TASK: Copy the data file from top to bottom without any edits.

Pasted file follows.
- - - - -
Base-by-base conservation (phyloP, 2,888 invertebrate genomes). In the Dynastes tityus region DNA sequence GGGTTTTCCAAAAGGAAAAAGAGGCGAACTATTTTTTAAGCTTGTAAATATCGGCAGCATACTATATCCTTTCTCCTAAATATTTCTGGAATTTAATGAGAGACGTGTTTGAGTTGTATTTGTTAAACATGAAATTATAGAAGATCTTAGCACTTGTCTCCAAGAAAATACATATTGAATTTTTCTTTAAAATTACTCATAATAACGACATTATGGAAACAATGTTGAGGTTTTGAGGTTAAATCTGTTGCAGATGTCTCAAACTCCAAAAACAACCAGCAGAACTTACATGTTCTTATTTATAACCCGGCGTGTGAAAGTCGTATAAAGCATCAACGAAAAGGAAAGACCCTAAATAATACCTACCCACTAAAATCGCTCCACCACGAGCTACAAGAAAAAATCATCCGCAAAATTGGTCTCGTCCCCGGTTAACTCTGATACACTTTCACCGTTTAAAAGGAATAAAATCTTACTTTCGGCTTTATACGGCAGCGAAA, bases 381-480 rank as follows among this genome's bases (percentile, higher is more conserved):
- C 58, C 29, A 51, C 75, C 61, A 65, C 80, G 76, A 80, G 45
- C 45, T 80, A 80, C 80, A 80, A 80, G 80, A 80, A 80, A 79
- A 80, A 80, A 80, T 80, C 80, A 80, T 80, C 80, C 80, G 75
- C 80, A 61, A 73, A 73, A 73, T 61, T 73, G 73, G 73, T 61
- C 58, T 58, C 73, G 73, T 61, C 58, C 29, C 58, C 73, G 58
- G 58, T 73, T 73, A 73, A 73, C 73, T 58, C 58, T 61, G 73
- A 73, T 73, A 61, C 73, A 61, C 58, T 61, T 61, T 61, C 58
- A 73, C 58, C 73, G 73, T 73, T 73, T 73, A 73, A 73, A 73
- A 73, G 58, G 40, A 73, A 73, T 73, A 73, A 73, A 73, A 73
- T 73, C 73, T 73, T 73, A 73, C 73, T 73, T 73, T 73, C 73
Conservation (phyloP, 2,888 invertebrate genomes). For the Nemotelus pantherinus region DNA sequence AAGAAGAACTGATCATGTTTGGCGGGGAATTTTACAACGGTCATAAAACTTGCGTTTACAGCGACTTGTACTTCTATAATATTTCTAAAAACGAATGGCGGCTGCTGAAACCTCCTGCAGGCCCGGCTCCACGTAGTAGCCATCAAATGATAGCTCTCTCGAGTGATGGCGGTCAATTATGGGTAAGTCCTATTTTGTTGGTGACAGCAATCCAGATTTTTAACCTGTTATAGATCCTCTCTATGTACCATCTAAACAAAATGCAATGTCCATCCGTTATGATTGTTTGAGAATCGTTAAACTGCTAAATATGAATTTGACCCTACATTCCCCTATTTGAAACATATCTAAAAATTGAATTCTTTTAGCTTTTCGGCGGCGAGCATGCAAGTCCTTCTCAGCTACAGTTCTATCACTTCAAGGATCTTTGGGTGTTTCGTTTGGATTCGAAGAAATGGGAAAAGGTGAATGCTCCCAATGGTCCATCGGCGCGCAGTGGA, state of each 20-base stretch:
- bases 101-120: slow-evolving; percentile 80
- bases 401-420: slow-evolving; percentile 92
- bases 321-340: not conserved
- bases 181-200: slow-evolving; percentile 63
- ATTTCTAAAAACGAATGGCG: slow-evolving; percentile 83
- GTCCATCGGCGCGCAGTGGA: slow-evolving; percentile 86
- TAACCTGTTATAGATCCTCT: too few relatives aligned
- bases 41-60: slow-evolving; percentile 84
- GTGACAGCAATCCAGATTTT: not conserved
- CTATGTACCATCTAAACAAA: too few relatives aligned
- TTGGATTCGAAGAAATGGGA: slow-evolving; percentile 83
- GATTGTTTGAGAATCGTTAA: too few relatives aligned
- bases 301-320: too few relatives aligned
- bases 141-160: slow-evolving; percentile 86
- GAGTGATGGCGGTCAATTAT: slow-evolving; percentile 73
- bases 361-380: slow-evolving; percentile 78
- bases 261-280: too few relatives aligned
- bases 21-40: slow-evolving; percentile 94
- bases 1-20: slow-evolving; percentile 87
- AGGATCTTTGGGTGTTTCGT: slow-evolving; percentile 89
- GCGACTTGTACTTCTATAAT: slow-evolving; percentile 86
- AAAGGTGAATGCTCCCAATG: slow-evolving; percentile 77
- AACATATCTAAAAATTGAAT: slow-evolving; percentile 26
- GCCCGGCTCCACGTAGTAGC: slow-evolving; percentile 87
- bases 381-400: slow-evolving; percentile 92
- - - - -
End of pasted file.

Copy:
Base-by-base conservation (phyloP, 2,888 invertebrate genomes). In the Dynastes tityus region DNA sequence GGGTTTTCCAAAAGGAAAAAGAGGCGAACTATTTTTTAAGCTTGTAAATATCGGCAGCATACTATATCCTTTCTCCTAAATATTTCTGGAATTTAATGAGAGACGTGTTTGAGTTGTATTTGTTAAACATGAAATTATAGAAGATCTTAGCACTTGTCTCCAAGAAAATACATATTGAATTTTTCTTTAAAATTACTCATAATAACGACATTATGGAAACAATGTTGAGGTTTTGAGGTTAAATCTGTTGCAGATGTCTCAAACTCCAAAAACAACCAGCAGAACTTACATGTTCTTATTTATAACCCGGCGTGTGAAAGTCGTATAAAGCATCAACGAAAAGGAAAGACCCTAAATAATACCTACCCACTAAAATCGCTCCACCACGAGCTACAAGAAAAAATCATCCGCAAAATTGGTCTCGTCCCCGGTTAACTCTGATACACTTTCACCGTTTAAAAGGAATAAAATCTTACTTTCGGCTTTATACGGCAGCGAAA, bases 381-480 rank as follows among this genome's bases (percentile, higher is more conserved):
- C 58, C 29, A 51, C 75, C 61, A 65, C 80, G 76, A 80, G 45
- C 45, T 80, A 80, C 80, A 80, A 80, G 80, A 80, A 80, A 79
- A 80, A 80, A 80, T 80, C 80, A 80, T 80, C 80, C 80, G 75
- C 80, A 61, A 73, A 73, A 73, T 61, T 73, G 73, G 73, T 61
- C 58, T 58, C 73, G 73, T 61, C 58, C 29, C 58, C 73, G 58
- G 58, T 73, T 73, A 73, A 73, C 73, T 58, C 58, T 61, G 73
- A 73, T 73, A 61, C 73, A 61, C 58, T 61, T 61, T 61, C 58
- A 73, C 58, C 73, G 73, T 73, T 73, T 73, A 73, A 73, A 73
- A 73, G 58, G 40, A 73, A 73, T 73, A 73, A 73, A 73, A 73
- T 73, C 73, T 73, T 73, A 73, C 73, T 73, T 73, T 73, C 73
Conservation (phyloP, 2,888 invertebrate genomes). For the Nemotelus pantherinus region DNA sequence AAGAAGAACTGATCATGTTTGGCGGGGAATTTTACAACGGTCATAAAACTTGCGTTTACAGCGACTTGTACTTCTATAATATTTCTAAAAACGAATGGCGGCTGCTGAAACCTCCTGCAGGCCCGGCTCCACGTAGTAGCCATCAAATGATAGCTCTCTCGAGTGATGGCGGTCAATTATGGGTAAGTCCTATTTTGTTGGTGACAGCAATCCAGATTTTTAACCTGTTATAGATCCTCTCTATGTACCATCTAAACAAAATGCAATGTCCATCCGTTATGATTGTTTGAGAATCGTTAAACTGCTAAATATGAATTTGACCCTACATTCCCCTATTTGAAACATATCTAAAAATTGAATTCTTTTAGCTTTTCGGCGGCGAGCATGCAAGTCCTTCTCAGCTACAGTTCTATCACTTCAAGGATCTTTGGGTGTTTCGTTTGGATTCGAAGAAATGGGAAAAGGTGAATGCTCCCAATGGTCCATCGGCGCGCAGTGGA, state of each 20-base stretch:
- bases 101-120: slow-evolving; percentile 80
- bases 401-420: slow-evolving; percentile 92
- bases 321-340: not conserved
- bases 181-200: slow-evolving; percentile 63
- ATTTCTAAAAACGAATGGCG: slow-evolving; percentile 83
- GTCCATCGGCGCGCAGTGGA: slow-evolving; percentile 86
- TAACCTGTTATAGATCCTCT: too few relatives aligned
- bases 41-60: slow-evolving; percentile 84
- GTGACAGCAATCCAGATTTT: not conserved
- CTATGTACCATCTAAACAAA: too few relatives aligned
- TTGGATTCGAAGAAATGGGA: slow-evolving; percentile 83
- GATTGTTTGAGAATCGTTAA: too few relatives aligned
- bases 301-320: too few relatives aligned
- bases 141-160: slow-evolving; percentile 86
- GAGTGATGGCGGTCAATTAT: slow-evolving; percentile 73
- bases 361-380: slow-evolving; percentile 78
- bases 261-280: too few relatives aligned
- bases 21-40: slow-evolving; percentile 94
- bases 1-20: slow-evolving; percentile 87
- AGGATCTTTGGGTGTTTCGT: slow-evolving; percentile 89
- GCGACTTGTACTTCTATAAT: slow-evolving; percentile 86
- AAAGGTGAATGCTCCCAATG: slow-evolving; percentile 77
- AACATATCTAAAAATTGAAT: slow-evolving; percentile 26
- GCCCGGCTCCACGTAGTAGC: slow-evolving; percentile 87
- bases 381-400: slow-evolving; percentile 92